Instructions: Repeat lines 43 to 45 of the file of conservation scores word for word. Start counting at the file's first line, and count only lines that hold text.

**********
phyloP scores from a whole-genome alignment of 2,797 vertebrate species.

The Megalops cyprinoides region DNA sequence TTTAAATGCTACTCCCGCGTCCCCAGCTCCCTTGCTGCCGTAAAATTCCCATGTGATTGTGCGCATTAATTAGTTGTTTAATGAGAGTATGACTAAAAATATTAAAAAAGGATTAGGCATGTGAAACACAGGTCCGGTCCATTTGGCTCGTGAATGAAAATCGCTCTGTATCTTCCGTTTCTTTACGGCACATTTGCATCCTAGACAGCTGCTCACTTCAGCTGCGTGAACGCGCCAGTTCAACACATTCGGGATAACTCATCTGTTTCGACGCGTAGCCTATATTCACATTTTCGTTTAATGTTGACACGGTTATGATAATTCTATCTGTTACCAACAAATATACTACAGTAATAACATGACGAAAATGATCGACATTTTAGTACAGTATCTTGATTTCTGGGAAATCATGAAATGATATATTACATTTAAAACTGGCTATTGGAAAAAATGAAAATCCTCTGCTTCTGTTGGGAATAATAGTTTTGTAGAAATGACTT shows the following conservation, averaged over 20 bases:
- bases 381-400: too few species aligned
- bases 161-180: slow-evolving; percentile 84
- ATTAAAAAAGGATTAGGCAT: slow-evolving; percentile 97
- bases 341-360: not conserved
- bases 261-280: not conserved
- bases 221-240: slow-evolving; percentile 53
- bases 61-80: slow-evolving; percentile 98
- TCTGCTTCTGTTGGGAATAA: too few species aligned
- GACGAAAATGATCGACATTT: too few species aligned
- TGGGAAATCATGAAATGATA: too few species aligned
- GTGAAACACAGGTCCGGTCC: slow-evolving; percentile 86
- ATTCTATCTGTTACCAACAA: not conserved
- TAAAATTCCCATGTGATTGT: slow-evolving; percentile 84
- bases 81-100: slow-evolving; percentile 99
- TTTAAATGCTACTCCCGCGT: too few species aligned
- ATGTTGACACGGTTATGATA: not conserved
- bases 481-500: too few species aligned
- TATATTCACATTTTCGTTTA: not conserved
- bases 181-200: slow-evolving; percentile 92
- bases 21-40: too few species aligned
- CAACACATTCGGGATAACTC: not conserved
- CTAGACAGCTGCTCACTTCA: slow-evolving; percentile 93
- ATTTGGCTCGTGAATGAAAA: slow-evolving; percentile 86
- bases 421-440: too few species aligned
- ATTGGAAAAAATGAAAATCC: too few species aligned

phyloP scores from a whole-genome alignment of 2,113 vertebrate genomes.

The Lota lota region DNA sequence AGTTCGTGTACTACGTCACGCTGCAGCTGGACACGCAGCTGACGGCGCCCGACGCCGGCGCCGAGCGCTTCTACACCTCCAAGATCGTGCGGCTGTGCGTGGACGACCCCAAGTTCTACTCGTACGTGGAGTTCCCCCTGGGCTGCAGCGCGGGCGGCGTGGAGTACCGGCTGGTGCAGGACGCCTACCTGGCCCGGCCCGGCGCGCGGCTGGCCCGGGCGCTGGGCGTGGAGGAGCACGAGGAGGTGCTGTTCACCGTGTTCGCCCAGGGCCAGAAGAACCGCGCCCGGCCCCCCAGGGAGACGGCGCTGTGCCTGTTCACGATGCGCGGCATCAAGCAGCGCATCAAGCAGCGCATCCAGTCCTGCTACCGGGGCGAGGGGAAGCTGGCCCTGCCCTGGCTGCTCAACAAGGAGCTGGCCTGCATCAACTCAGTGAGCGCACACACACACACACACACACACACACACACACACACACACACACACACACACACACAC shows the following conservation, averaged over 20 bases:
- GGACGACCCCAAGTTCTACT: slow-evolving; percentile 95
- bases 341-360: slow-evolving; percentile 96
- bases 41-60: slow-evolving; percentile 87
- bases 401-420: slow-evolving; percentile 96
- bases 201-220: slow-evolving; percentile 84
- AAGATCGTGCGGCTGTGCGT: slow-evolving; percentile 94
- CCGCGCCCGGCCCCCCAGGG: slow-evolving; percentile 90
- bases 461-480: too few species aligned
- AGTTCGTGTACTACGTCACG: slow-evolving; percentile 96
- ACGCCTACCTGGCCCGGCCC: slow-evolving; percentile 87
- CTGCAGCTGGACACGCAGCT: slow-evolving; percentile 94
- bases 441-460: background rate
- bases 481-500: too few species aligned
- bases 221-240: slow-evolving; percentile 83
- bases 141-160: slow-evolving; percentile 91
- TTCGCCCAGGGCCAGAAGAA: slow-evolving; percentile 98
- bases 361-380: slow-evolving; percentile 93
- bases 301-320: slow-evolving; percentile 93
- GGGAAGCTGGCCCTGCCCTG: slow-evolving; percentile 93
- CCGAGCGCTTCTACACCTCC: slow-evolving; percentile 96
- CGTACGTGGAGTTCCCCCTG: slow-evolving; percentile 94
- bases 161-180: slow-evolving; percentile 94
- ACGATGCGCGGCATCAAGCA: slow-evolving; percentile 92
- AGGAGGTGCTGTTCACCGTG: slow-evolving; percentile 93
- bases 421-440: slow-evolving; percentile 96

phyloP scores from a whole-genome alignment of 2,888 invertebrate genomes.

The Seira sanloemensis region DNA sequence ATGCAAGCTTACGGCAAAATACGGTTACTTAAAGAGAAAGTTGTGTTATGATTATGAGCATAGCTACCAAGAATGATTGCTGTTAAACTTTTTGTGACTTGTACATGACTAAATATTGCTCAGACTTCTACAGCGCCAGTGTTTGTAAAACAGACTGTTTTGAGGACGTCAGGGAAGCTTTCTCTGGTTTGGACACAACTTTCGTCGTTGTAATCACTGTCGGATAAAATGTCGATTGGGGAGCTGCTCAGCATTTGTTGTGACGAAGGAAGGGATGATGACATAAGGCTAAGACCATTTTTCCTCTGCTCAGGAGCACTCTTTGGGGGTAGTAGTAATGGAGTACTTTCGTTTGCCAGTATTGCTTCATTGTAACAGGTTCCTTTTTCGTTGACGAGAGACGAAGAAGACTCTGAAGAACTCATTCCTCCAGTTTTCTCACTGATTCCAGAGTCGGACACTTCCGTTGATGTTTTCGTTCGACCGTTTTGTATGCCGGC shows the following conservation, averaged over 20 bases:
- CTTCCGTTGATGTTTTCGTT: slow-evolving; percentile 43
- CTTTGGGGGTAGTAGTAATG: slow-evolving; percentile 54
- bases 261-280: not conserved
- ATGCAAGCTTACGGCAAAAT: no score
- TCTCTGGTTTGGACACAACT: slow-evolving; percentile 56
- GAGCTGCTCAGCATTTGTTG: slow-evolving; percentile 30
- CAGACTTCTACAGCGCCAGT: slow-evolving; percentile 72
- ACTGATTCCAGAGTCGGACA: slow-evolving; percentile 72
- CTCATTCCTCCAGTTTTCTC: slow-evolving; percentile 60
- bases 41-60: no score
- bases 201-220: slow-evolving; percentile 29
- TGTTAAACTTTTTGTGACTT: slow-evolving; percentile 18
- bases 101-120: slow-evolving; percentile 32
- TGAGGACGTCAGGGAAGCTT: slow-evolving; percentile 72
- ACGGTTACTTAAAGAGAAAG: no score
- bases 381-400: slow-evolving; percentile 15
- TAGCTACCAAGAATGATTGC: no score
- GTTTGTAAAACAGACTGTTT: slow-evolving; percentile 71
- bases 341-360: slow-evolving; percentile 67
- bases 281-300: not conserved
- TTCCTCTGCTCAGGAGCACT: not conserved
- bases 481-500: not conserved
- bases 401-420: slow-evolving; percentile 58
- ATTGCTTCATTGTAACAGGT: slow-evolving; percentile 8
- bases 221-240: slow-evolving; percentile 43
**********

- bases 221-240: slow-evolving; percentile 83
- bases 141-160: slow-evolving; percentile 91
- TTCGCCCAGGGCCAGAAGAA: slow-evolving; percentile 98